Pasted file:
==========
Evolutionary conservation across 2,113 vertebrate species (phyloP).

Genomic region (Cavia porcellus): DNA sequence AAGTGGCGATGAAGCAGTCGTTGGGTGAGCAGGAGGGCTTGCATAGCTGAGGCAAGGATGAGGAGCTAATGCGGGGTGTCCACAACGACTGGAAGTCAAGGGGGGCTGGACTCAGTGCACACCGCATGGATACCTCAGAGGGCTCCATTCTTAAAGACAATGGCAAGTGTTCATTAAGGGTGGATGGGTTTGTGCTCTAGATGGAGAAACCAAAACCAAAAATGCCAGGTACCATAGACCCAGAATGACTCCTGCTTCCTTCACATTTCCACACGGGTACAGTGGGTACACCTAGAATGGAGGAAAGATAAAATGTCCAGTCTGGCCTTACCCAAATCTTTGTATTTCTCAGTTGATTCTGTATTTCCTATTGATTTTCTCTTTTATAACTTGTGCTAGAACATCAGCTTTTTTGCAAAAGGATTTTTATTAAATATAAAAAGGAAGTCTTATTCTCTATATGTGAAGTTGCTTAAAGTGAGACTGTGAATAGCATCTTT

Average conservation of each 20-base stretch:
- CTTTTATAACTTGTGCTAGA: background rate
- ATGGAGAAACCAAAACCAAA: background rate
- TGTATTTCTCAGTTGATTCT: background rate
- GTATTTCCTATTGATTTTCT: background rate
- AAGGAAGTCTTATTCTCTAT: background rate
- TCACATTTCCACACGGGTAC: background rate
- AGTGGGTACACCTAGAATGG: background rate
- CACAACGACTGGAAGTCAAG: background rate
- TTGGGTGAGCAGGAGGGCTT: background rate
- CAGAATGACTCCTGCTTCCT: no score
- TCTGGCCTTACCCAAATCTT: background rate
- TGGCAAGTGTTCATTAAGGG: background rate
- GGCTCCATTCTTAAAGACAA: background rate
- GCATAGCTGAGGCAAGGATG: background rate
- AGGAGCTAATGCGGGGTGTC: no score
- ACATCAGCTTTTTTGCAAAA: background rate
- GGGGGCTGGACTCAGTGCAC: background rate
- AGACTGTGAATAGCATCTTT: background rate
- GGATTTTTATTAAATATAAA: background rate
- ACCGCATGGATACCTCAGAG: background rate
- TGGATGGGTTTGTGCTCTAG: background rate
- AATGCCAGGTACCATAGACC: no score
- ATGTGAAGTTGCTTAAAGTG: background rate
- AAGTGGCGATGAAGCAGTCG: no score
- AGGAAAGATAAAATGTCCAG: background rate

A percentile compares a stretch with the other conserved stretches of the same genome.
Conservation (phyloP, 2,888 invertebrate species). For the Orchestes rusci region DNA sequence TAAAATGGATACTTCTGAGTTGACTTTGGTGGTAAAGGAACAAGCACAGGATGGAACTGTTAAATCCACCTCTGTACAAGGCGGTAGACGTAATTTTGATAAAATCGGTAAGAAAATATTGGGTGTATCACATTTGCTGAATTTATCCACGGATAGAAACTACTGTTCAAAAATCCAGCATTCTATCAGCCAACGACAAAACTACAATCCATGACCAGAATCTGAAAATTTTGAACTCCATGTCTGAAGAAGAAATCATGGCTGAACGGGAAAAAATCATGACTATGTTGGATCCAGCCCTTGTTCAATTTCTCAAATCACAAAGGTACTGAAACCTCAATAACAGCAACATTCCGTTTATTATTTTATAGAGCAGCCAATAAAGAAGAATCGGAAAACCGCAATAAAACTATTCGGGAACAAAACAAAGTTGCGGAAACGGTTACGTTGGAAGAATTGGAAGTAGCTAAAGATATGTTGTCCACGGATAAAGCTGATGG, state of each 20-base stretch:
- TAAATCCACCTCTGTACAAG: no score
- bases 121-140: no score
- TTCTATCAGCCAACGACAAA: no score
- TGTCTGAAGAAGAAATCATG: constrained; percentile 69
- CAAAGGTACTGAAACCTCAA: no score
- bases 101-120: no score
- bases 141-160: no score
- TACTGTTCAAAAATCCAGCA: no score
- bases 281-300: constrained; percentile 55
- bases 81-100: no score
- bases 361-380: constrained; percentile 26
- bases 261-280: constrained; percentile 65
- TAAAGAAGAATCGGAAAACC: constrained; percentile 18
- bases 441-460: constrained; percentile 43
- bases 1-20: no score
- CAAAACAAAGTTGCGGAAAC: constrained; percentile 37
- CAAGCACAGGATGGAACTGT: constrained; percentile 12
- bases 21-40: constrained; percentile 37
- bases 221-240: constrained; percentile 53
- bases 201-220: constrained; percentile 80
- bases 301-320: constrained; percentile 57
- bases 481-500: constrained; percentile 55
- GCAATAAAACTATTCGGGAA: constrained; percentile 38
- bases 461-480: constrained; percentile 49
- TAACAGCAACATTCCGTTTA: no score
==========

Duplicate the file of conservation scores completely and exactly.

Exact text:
Evolutionary conservation across 2,113 vertebrate species (phyloP).

Genomic region (Cavia porcellus): DNA sequence AAGTGGCGATGAAGCAGTCGTTGGGTGAGCAGGAGGGCTTGCATAGCTGAGGCAAGGATGAGGAGCTAATGCGGGGTGTCCACAACGACTGGAAGTCAAGGGGGGCTGGACTCAGTGCACACCGCATGGATACCTCAGAGGGCTCCATTCTTAAAGACAATGGCAAGTGTTCATTAAGGGTGGATGGGTTTGTGCTCTAGATGGAGAAACCAAAACCAAAAATGCCAGGTACCATAGACCCAGAATGACTCCTGCTTCCTTCACATTTCCACACGGGTACAGTGGGTACACCTAGAATGGAGGAAAGATAAAATGTCCAGTCTGGCCTTACCCAAATCTTTGTATTTCTCAGTTGATTCTGTATTTCCTATTGATTTTCTCTTTTATAACTTGTGCTAGAACATCAGCTTTTTTGCAAAAGGATTTTTATTAAATATAAAAAGGAAGTCTTATTCTCTATATGTGAAGTTGCTTAAAGTGAGACTGTGAATAGCATCTTT

Average conservation of each 20-base stretch:
- CTTTTATAACTTGTGCTAGA: background rate
- ATGGAGAAACCAAAACCAAA: background rate
- TGTATTTCTCAGTTGATTCT: background rate
- GTATTTCCTATTGATTTTCT: background rate
- AAGGAAGTCTTATTCTCTAT: background rate
- TCACATTTCCACACGGGTAC: background rate
- AGTGGGTACACCTAGAATGG: background rate
- CACAACGACTGGAAGTCAAG: background rate
- TTGGGTGAGCAGGAGGGCTT: background rate
- CAGAATGACTCCTGCTTCCT: no score
- TCTGGCCTTACCCAAATCTT: background rate
- TGGCAAGTGTTCATTAAGGG: background rate
- GGCTCCATTCTTAAAGACAA: background rate
- GCATAGCTGAGGCAAGGATG: background rate
- AGGAGCTAATGCGGGGTGTC: no score
- ACATCAGCTTTTTTGCAAAA: background rate
- GGGGGCTGGACTCAGTGCAC: background rate
- AGACTGTGAATAGCATCTTT: background rate
- GGATTTTTATTAAATATAAA: background rate
- ACCGCATGGATACCTCAGAG: background rate
- TGGATGGGTTTGTGCTCTAG: background rate
- AATGCCAGGTACCATAGACC: no score
- ATGTGAAGTTGCTTAAAGTG: background rate
- AAGTGGCGATGAAGCAGTCG: no score
- AGGAAAGATAAAATGTCCAG: background rate

A percentile compares a stretch with the other conserved stretches of the same genome.
Conservation (phyloP, 2,888 invertebrate species). For the Orchestes rusci region DNA sequence TAAAATGGATACTTCTGAGTTGACTTTGGTGGTAAAGGAACAAGCACAGGATGGAACTGTTAAATCCACCTCTGTACAAGGCGGTAGACGTAATTTTGATAAAATCGGTAAGAAAATATTGGGTGTATCACATTTGCTGAATTTATCCACGGATAGAAACTACTGTTCAAAAATCCAGCATTCTATCAGCCAACGACAAAACTACAATCCATGACCAGAATCTGAAAATTTTGAACTCCATGTCTGAAGAAGAAATCATGGCTGAACGGGAAAAAATCATGACTATGTTGGATCCAGCCCTTGTTCAATTTCTCAAATCACAAAGGTACTGAAACCTCAATAACAGCAACATTCCGTTTATTATTTTATAGAGCAGCCAATAAAGAAGAATCGGAAAACCGCAATAAAACTATTCGGGAACAAAACAAAGTTGCGGAAACGGTTACGTTGGAAGAATTGGAAGTAGCTAAAGATATGTTGTCCACGGATAAAGCTGATGG, state of each 20-base stretch:
- TAAATCCACCTCTGTACAAG: no score
- bases 121-140: no score
- TTCTATCAGCCAACGACAAA: no score
- TGTCTGAAGAAGAAATCATG: constrained; percentile 69
- CAAAGGTACTGAAACCTCAA: no score
- bases 101-120: no score
- bases 141-160: no score
- TACTGTTCAAAAATCCAGCA: no score
- bases 281-300: constrained; percentile 55
- bases 81-100: no score
- bases 361-380: constrained; percentile 26
- bases 261-280: constrained; percentile 65
- TAAAGAAGAATCGGAAAACC: constrained; percentile 18
- bases 441-460: constrained; percentile 43
- bases 1-20: no score
- CAAAACAAAGTTGCGGAAAC: constrained; percentile 37
- CAAGCACAGGATGGAACTGT: constrained; percentile 12
- bases 21-40: constrained; percentile 37
- bases 221-240: constrained; percentile 53
- bases 201-220: constrained; percentile 80
- bases 301-320: constrained; percentile 57
- bases 481-500: constrained; percentile 55
- GCAATAAAACTATTCGGGAA: constrained; percentile 38
- bases 461-480: constrained; percentile 49
- TAACAGCAACATTCCGTTTA: no score